How We Got Here
The Latisha Marie Foundation was founded in 2022 by Laprice Shari. Laprice lost her sister to meningitis in 1995, she was only 19 years old. Latisha contracted meningitis days before her first birthday, she spent the majority of her life at Cardinal Glennon Children's Hospital in St. Louis, MO.
I only met my sister one time; I remember the day as if it was yesterday! I was 9 years old, I walked into her hospital room and her bed was sitting in front of the window, her limbs were contracted but her spirit was full of joy! I remember the bright smile on her face when my mother called her name. This memory will last with me forever.
As a nonprofit organization, our mission is to educate the community about meningitis, the importance of vaccinations and support other families dealing with the disease.
Join us in the fight!
Help us end the fight against Meningitis
Know the facts
Meningitis is an inflammation (swelling) of the protective membranes covering the brain and spinal cord. A bacterial or viral infection of the fluid surrounding the brain and spinal cord usually causes the swelling. However, injuries, cancer, certain drugs, and other types of infections also can cause meningitis. It is important to know the specific cause of meningitis because the treatment differs depending on the cause.
Several types of bacteria can cause meningitis. Leading causes in the United States include
Group B Streptococcus
Meningitis symptoms include sudden onset of
There are often other symptoms, such as
Photophobia (eyes being more sensitive to light)
Altered mental status (confusion)
Newborns and babies may not have, or it may be difficult to notice the classic symptoms listed above. Instead, babies may
Be slow or inactive
Have a bulging fontanelle (the “soft spot” on a baby’s head)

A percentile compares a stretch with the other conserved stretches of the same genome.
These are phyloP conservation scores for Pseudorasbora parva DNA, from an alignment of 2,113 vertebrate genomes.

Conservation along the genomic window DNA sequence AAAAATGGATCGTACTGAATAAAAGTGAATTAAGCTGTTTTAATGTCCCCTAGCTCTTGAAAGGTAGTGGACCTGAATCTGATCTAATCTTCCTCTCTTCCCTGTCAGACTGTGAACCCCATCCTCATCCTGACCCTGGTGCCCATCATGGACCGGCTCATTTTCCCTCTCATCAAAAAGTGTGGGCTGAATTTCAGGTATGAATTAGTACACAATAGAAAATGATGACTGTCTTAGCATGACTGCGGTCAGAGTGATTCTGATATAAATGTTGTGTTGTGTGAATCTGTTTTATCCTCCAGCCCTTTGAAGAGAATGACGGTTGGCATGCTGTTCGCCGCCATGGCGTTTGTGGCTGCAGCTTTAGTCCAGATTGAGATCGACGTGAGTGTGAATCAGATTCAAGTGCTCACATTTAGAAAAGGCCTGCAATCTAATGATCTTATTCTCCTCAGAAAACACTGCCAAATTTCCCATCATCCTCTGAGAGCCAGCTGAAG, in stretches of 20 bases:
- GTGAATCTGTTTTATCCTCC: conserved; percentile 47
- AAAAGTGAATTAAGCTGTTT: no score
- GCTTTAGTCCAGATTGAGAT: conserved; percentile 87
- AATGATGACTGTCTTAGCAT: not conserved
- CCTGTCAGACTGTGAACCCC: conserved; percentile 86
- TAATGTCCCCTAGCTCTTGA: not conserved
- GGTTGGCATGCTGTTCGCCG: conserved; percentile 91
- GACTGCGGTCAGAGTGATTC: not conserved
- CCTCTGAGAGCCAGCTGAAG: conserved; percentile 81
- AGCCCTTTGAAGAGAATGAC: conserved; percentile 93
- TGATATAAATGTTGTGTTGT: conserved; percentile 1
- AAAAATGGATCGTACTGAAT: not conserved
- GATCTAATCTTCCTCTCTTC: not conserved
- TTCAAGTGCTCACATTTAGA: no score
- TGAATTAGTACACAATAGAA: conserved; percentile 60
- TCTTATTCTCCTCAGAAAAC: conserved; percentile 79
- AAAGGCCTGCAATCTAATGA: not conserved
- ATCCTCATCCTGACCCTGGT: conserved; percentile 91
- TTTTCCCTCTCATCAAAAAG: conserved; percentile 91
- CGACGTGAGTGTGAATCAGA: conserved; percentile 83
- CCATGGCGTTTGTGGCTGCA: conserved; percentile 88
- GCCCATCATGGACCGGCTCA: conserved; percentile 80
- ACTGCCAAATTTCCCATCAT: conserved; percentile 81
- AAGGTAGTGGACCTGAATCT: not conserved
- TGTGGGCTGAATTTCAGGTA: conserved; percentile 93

Have abnormal reflexes
If you think your baby or child has any of these symptoms, call the doctor right away.
Typically, symptoms of bacterial meningitis develop within 3 to 7 days after exposure; note, this is not true for TB meningitis, which can develop much later after exposure to the bacteria.
There are two types of meningococcal vaccines licensed in the United States:
Meningococcal conjugate (MenACWY) vaccines
Serogroup B meningococcal (MenB) vaccines
These vaccines help protect against all three serogroups (B, C, and Y) of Neisseria meningitidis bacteria most commonly seen in the United States. Like with any vaccine, meningococcal vaccines are not 100% effective. This means there is still a chance someone can develop meningococcal disease after vaccination.
It can be transmitted by doing things you do every day. Meningococcal disease is transmitted by respiratory and throat secretions. This means it can be transmitted by sharing drinks, eating utensils, cigarettes, kissing ect.
Laprice S. Franklin
Founder and CEO
Donate Today To Help Save A Life.
Thank you so much for your unwavering love and support. Your donation will help educate and bring awareness to the community about meningitis. Provide free meningitis vaccinations, most importantly save lives and prevent suffering.
The Latisha Marie Foundation is a 501(c)(3) nonprofit organization. All donations are tax- deductible. 100% of your donation will go towards the foundation's mission. No gift is too small.